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ARS Home » Southeast Area » Fort Pierce, Florida » U.S. Horticultural Research Laboratory » Citrus and Other Subtropical Products Research » Research » Publications at this Location » Publication #339948

Research Project: Quality, Shelf-life and Health Benefits for Fresh, Fresh-cut and Processed Products for Citrus and Other Tropical/Subtropical-grown Fruits and Vegetables

Location: Citrus and Other Subtropical Products Research

Title: Postharvest storage quality of grapefruit placed in polyethylene bags with or without micro-perforation

Author
item Zhao, Zhilei - Hebei University
item Li, Jian - China Agricultural University
item Yan, Jiaqi - China Agricultural University
item Hu, Cuifeng - University Of Florida
item Ritenour, Mark - University Of Florida
item Bai, Jinhe

Submitted to: Florida State Horticultural Society Meeting
Publication Type: Abstract Only
Publication Acceptance Date: 3/25/2017
Publication Date: N/A
Citation: N/A

Interpretive Summary:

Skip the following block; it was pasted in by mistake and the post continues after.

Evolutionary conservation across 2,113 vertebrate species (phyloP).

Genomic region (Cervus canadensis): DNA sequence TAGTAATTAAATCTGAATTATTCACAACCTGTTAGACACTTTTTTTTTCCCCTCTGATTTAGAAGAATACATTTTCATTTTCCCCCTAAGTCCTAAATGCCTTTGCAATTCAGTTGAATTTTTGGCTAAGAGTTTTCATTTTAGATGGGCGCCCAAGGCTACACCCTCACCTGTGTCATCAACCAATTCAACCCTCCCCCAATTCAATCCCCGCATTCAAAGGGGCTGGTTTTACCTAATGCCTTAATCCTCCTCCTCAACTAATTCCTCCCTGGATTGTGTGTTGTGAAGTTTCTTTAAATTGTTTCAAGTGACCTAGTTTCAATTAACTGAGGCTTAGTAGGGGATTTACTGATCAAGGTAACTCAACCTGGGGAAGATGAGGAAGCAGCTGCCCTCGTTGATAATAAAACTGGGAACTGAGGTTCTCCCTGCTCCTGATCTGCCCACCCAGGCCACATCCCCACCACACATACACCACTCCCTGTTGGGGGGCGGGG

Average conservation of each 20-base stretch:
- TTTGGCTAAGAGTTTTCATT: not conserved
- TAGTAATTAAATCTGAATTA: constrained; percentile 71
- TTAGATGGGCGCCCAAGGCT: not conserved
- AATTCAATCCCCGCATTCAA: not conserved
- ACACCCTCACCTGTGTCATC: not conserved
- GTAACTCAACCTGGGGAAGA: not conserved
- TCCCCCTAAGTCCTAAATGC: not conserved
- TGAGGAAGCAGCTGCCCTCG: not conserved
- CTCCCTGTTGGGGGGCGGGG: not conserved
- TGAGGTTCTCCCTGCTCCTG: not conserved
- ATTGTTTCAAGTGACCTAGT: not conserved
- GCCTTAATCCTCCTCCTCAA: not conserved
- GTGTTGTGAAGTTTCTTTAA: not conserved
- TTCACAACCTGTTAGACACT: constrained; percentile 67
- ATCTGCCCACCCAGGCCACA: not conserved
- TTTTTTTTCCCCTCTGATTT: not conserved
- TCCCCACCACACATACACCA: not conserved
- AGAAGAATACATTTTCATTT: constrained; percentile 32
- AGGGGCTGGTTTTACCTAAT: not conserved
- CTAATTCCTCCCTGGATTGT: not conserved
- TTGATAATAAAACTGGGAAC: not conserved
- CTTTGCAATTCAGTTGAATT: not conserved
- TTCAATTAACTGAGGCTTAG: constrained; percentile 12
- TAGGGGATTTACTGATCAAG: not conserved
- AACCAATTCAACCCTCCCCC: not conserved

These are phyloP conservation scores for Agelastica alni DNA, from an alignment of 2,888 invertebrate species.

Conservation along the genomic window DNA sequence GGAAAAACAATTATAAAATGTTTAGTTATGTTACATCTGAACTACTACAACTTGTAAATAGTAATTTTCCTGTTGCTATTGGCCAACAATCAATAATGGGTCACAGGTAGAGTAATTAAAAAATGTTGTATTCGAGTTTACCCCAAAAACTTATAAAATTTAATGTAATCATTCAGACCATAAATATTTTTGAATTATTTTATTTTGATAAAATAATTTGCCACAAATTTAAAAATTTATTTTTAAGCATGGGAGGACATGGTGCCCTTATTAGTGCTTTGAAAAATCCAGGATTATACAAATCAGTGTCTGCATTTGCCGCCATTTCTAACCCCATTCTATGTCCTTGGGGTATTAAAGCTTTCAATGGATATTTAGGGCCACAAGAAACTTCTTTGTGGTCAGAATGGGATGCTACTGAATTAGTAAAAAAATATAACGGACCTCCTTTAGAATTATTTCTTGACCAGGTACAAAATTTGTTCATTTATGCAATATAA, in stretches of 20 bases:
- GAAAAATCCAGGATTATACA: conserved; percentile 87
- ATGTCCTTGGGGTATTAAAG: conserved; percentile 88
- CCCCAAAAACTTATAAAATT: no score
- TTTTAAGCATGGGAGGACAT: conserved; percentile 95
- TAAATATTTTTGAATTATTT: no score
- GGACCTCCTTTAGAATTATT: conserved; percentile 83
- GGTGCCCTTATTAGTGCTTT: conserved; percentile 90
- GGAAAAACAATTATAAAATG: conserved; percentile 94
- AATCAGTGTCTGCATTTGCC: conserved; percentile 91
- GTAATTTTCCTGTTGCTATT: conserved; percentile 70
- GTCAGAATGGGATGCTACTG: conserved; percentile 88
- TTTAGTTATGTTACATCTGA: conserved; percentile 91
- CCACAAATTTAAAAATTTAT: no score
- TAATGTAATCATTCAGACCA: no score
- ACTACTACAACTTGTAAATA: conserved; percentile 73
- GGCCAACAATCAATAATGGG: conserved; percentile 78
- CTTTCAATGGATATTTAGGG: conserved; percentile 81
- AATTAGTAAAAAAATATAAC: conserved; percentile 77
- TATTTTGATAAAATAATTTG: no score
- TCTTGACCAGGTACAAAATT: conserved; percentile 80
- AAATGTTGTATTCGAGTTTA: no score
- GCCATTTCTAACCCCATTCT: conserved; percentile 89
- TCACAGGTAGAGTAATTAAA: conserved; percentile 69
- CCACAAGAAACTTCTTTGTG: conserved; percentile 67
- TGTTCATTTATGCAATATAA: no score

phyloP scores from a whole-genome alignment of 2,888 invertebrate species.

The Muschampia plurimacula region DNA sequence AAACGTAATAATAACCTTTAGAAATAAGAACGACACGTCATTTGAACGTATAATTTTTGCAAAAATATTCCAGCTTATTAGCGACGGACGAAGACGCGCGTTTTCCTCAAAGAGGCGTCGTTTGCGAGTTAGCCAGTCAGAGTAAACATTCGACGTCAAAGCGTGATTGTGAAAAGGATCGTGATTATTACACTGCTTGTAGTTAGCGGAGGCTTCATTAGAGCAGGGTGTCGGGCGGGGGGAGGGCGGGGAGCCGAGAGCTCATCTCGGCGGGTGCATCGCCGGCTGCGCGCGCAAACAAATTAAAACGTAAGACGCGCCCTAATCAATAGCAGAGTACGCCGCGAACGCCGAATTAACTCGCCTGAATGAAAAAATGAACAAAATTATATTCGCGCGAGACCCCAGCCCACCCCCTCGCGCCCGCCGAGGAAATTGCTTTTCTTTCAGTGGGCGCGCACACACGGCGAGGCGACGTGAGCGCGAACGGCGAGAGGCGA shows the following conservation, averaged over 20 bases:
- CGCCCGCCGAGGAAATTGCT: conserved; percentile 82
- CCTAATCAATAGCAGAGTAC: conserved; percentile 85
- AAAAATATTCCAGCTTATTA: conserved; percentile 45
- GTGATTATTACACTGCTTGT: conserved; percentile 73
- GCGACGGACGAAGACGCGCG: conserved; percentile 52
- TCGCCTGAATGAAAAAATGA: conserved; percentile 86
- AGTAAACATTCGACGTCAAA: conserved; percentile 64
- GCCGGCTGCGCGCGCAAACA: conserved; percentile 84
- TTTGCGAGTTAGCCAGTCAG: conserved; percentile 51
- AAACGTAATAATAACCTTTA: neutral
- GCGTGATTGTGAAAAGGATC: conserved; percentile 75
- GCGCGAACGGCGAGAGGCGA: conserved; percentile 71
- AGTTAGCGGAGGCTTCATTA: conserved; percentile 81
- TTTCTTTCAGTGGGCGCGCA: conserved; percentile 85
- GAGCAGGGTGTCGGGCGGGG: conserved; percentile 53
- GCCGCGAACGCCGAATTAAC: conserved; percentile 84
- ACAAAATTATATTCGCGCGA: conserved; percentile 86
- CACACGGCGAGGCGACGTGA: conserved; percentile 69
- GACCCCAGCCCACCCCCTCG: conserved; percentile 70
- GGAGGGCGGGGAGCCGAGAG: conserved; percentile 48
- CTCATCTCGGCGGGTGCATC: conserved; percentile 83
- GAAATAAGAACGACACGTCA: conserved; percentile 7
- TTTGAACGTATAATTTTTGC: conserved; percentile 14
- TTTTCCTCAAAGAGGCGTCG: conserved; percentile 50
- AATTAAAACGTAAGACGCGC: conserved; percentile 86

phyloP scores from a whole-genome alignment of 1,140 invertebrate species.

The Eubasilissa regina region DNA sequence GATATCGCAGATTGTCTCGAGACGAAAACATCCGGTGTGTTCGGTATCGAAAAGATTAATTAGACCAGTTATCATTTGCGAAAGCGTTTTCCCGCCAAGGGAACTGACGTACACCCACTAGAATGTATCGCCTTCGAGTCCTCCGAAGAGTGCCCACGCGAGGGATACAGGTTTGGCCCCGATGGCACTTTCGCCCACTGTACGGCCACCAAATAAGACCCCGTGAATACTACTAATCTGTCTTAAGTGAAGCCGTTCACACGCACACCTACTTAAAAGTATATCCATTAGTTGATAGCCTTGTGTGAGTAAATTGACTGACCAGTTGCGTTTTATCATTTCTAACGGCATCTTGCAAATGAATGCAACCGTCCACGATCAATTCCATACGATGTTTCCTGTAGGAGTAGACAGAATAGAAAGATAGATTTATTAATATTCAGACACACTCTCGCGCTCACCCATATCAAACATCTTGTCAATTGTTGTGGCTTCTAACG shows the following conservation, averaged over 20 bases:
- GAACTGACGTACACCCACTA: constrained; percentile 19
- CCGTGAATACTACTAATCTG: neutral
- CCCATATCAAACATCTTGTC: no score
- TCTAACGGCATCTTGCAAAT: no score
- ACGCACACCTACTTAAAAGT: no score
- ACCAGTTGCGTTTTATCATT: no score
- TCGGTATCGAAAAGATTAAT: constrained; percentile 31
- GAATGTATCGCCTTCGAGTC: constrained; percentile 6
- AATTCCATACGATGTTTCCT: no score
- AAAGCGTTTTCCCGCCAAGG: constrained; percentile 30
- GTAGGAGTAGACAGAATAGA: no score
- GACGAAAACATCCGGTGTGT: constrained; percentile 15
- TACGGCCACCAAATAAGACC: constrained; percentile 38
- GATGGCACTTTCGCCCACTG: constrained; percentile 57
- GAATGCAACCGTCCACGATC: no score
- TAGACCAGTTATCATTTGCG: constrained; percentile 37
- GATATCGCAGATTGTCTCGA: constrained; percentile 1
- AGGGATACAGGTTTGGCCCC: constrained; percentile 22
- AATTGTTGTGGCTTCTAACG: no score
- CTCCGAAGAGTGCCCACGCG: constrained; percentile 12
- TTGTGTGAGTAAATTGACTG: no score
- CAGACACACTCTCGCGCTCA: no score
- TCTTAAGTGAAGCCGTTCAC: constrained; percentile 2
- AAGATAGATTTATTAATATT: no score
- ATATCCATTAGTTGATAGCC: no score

Technical Abstract: Washed ‘Marsh’ white grapefruit were placed in polyethylene (PE) bags (1 mil) with or without micro-perforation holes (representing 0.002% of the bag surface) and evaluated for juice quality, firmness, and the development of decay and disorders during storage for 30, 60, or 90 days at 50oF. Each treatment had three replicates of 40 fruit each and each fruit was placed in its own bag. Washed/waxed (carnauba) fruit, and washed/un-waxed fruit, both left un-bagged, were used as controls. Compared to both controls, weight loss, peel puncture resistance and peel breakdown of PE-bagged fruit with or without micro-perforations were significantly lower. In addition, decay was significantly less in PE-bagged fruit compared to the un-bagged wax control. Placing fruit in micro-perforated PE bags resulted in significantly higher soluble solids content than the un-bagged, un-waxed control fruit, but there were no significant differences in titratable acidity. After 30 days storage, acetaldehyde content of fruit placed within micro-perforated PE bags had the lowest acetaldehyde content, while un-bagged but waxed fruit had the highest. These results suggest that grapefruit placed in micro-perforated PE bags could improve fruit quality retention during storage and transport.